Swindon gets free wireless


There's now yet one more reason to love living in Swindon, as the council gets set to roll out free wireless internet up to 20Mbps to all its citizens.

Working with aQovia to create the Digital City UK partnership, Swindon Borough Council has seen the installation of a wireless WPA mesh system with 1,400 access points across the whole area.

The first phase of the network goes live in December, and should be fully rolled out by the end of April, the council said.

Rod Bluh, Swindon Borough Council leader, called the project "groundbreaking."

"Not only will residents in the Borough be able to access the internet for free, the Council and its partners will be able to use the technology to provide cutting edge services to the areas or individuals who need them," he said in a statement.

Residents will be able to access the internet for free and be given free line rental, although use will be limited. While the council said it is offering 20Mbps speeds, it admits users might not get such a strong signal and there may be some blackspots.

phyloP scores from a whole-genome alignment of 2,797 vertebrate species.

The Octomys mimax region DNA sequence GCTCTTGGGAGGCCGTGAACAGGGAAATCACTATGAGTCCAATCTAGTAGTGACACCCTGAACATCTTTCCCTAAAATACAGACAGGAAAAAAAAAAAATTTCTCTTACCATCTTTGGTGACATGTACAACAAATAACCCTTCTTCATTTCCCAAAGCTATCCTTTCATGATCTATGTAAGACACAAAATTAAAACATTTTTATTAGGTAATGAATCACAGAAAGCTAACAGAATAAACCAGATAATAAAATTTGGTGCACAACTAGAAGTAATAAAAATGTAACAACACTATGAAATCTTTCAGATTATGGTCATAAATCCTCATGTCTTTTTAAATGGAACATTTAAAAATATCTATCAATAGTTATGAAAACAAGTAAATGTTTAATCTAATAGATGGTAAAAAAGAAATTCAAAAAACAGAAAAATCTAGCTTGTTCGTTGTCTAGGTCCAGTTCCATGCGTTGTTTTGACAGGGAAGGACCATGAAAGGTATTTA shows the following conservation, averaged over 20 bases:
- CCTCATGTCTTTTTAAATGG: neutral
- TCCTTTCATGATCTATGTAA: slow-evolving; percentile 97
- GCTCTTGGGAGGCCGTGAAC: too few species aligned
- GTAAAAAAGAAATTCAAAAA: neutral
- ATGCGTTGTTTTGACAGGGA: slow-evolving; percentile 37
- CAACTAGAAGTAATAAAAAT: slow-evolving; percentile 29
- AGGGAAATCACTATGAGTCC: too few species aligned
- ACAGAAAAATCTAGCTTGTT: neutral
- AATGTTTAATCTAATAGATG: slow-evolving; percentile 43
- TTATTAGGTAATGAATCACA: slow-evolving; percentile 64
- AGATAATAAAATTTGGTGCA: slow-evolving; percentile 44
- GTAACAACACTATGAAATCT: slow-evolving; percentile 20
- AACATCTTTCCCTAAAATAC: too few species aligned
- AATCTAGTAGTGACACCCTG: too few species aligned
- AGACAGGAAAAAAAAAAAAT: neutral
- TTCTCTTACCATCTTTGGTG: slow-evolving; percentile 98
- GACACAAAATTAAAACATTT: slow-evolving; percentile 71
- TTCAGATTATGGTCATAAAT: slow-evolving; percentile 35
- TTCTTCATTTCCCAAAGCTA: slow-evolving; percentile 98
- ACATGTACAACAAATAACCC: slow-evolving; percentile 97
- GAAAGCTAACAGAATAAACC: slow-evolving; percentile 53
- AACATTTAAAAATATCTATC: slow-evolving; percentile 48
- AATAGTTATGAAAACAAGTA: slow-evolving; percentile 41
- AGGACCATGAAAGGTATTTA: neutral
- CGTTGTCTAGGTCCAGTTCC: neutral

Making cash from free wireless

Users can upgrade as well as using the system on a pay-as-you-go basis.

The Digital City UK group expects the network to make a profit, noted Mustafa Arif, director of aQovia.

"Digital City's business model is built around subsidising free access with revenues from business and community services that are delivered over our wireless network," he said in a statement.

Swindon owns a 35 per cent share in the Digital City UK public/private partnership, which is looking to roll out similar systems elsewhere.

Digital Britain, so what?

The scheme is in stark contrast to the UK government's Digital Britain plans, which looks to get 2Mbps out to everyone over landlines in the next two years.

Swindon Council's Rikki Hunt added: "This is a fantastic opportunity for the whole of Swindon creating total social inclusion through our free service and, while others talk, Swindon is delivering a Digital City which will benefit both the public and business communities."